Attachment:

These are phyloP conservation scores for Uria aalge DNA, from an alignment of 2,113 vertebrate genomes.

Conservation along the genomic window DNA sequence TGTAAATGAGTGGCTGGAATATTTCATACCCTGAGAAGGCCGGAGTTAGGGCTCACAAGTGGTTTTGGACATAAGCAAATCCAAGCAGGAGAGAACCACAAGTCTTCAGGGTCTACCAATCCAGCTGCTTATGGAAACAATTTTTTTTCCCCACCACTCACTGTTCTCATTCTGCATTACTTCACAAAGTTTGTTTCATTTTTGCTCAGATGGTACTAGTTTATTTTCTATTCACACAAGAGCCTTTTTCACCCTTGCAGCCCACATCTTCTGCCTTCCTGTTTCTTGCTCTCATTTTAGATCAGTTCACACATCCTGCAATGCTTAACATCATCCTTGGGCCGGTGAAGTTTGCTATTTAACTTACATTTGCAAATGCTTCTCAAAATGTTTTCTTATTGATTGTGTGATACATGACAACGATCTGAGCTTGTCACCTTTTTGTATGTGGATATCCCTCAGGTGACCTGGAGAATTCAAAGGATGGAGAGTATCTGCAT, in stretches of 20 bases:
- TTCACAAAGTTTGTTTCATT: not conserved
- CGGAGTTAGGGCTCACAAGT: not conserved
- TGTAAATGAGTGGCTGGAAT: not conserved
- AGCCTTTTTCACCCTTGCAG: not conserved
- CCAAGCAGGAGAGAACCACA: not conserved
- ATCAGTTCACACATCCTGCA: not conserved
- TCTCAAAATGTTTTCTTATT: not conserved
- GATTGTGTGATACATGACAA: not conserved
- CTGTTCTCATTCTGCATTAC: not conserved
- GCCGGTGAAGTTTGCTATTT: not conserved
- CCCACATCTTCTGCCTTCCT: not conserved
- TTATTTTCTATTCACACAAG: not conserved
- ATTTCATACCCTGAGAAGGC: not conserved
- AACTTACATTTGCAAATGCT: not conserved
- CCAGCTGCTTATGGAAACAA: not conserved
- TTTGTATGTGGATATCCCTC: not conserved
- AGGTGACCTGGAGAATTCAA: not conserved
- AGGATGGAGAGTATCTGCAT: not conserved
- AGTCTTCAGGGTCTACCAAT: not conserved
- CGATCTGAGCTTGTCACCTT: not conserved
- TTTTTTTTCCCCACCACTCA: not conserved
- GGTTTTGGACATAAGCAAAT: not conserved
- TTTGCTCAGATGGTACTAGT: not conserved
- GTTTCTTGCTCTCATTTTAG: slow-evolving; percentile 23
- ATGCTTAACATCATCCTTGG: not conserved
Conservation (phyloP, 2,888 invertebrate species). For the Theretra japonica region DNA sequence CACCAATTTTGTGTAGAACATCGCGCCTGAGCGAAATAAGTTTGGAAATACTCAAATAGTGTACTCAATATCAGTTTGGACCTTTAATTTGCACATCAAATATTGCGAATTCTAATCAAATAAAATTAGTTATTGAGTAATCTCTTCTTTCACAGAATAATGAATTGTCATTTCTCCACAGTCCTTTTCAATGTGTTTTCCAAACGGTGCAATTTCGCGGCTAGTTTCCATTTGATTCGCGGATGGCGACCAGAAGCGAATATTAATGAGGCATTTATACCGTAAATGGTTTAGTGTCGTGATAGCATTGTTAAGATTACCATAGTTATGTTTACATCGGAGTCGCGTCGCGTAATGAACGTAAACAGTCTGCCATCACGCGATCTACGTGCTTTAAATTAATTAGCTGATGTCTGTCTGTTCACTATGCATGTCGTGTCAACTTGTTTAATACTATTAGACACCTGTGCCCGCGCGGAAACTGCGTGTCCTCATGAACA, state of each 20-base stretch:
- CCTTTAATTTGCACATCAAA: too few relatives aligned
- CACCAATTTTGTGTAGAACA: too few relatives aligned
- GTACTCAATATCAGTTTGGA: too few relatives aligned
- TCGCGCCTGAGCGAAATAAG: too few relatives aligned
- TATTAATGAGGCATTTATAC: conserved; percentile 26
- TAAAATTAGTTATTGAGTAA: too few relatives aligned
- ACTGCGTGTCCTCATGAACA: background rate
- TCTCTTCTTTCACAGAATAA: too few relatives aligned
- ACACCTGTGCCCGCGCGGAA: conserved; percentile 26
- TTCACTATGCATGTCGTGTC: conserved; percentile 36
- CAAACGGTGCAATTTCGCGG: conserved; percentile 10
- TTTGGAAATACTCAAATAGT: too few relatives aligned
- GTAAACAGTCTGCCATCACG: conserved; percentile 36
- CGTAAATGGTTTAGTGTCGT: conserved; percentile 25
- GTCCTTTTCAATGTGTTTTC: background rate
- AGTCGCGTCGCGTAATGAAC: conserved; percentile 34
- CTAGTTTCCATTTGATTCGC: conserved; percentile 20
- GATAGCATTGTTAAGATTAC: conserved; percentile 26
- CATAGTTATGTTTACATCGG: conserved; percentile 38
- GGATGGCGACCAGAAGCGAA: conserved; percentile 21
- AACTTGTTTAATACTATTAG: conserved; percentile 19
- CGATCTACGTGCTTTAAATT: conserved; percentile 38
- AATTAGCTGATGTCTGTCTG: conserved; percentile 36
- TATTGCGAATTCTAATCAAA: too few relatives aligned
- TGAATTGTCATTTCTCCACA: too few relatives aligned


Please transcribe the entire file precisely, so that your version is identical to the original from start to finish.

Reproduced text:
These are phyloP conservation scores for Uria aalge DNA, from an alignment of 2,113 vertebrate genomes.

Conservation along the genomic window DNA sequence TGTAAATGAGTGGCTGGAATATTTCATACCCTGAGAAGGCCGGAGTTAGGGCTCACAAGTGGTTTTGGACATAAGCAAATCCAAGCAGGAGAGAACCACAAGTCTTCAGGGTCTACCAATCCAGCTGCTTATGGAAACAATTTTTTTTCCCCACCACTCACTGTTCTCATTCTGCATTACTTCACAAAGTTTGTTTCATTTTTGCTCAGATGGTACTAGTTTATTTTCTATTCACACAAGAGCCTTTTTCACCCTTGCAGCCCACATCTTCTGCCTTCCTGTTTCTTGCTCTCATTTTAGATCAGTTCACACATCCTGCAATGCTTAACATCATCCTTGGGCCGGTGAAGTTTGCTATTTAACTTACATTTGCAAATGCTTCTCAAAATGTTTTCTTATTGATTGTGTGATACATGACAACGATCTGAGCTTGTCACCTTTTTGTATGTGGATATCCCTCAGGTGACCTGGAGAATTCAAAGGATGGAGAGTATCTGCAT, in stretches of 20 bases:
- TTCACAAAGTTTGTTTCATT: not conserved
- CGGAGTTAGGGCTCACAAGT: not conserved
- TGTAAATGAGTGGCTGGAAT: not conserved
- AGCCTTTTTCACCCTTGCAG: not conserved
- CCAAGCAGGAGAGAACCACA: not conserved
- ATCAGTTCACACATCCTGCA: not conserved
- TCTCAAAATGTTTTCTTATT: not conserved
- GATTGTGTGATACATGACAA: not conserved
- CTGTTCTCATTCTGCATTAC: not conserved
- GCCGGTGAAGTTTGCTATTT: not conserved
- CCCACATCTTCTGCCTTCCT: not conserved
- TTATTTTCTATTCACACAAG: not conserved
- ATTTCATACCCTGAGAAGGC: not conserved
- AACTTACATTTGCAAATGCT: not conserved
- CCAGCTGCTTATGGAAACAA: not conserved
- TTTGTATGTGGATATCCCTC: not conserved
- AGGTGACCTGGAGAATTCAA: not conserved
- AGGATGGAGAGTATCTGCAT: not conserved
- AGTCTTCAGGGTCTACCAAT: not conserved
- CGATCTGAGCTTGTCACCTT: not conserved
- TTTTTTTTCCCCACCACTCA: not conserved
- GGTTTTGGACATAAGCAAAT: not conserved
- TTTGCTCAGATGGTACTAGT: not conserved
- GTTTCTTGCTCTCATTTTAG: slow-evolving; percentile 23
- ATGCTTAACATCATCCTTGG: not conserved
Conservation (phyloP, 2,888 invertebrate species). For the Theretra japonica region DNA sequence CACCAATTTTGTGTAGAACATCGCGCCTGAGCGAAATAAGTTTGGAAATACTCAAATAGTGTACTCAATATCAGTTTGGACCTTTAATTTGCACATCAAATATTGCGAATTCTAATCAAATAAAATTAGTTATTGAGTAATCTCTTCTTTCACAGAATAATGAATTGTCATTTCTCCACAGTCCTTTTCAATGTGTTTTCCAAACGGTGCAATTTCGCGGCTAGTTTCCATTTGATTCGCGGATGGCGACCAGAAGCGAATATTAATGAGGCATTTATACCGTAAATGGTTTAGTGTCGTGATAGCATTGTTAAGATTACCATAGTTATGTTTACATCGGAGTCGCGTCGCGTAATGAACGTAAACAGTCTGCCATCACGCGATCTACGTGCTTTAAATTAATTAGCTGATGTCTGTCTGTTCACTATGCATGTCGTGTCAACTTGTTTAATACTATTAGACACCTGTGCCCGCGCGGAAACTGCGTGTCCTCATGAACA, state of each 20-base stretch:
- CCTTTAATTTGCACATCAAA: too few relatives aligned
- CACCAATTTTGTGTAGAACA: too few relatives aligned
- GTACTCAATATCAGTTTGGA: too few relatives aligned
- TCGCGCCTGAGCGAAATAAG: too few relatives aligned
- TATTAATGAGGCATTTATAC: conserved; percentile 26
- TAAAATTAGTTATTGAGTAA: too few relatives aligned
- ACTGCGTGTCCTCATGAACA: background rate
- TCTCTTCTTTCACAGAATAA: too few relatives aligned
- ACACCTGTGCCCGCGCGGAA: conserved; percentile 26
- TTCACTATGCATGTCGTGTC: conserved; percentile 36
- CAAACGGTGCAATTTCGCGG: conserved; percentile 10
- TTTGGAAATACTCAAATAGT: too few relatives aligned
- GTAAACAGTCTGCCATCACG: conserved; percentile 36
- CGTAAATGGTTTAGTGTCGT: conserved; percentile 25
- GTCCTTTTCAATGTGTTTTC: background rate
- AGTCGCGTCGCGTAATGAAC: conserved; percentile 34
- CTAGTTTCCATTTGATTCGC: conserved; percentile 20
- GATAGCATTGTTAAGATTAC: conserved; percentile 26
- CATAGTTATGTTTACATCGG: conserved; percentile 38
- GGATGGCGACCAGAAGCGAA: conserved; percentile 21
- AACTTGTTTAATACTATTAG: conserved; percentile 19
- CGATCTACGTGCTTTAAATT: conserved; percentile 38
- AATTAGCTGATGTCTGTCTG: conserved; percentile 36
- TATTGCGAATTCTAATCAAA: too few relatives aligned
- TGAATTGTCATTTCTCCACA: too few relatives aligned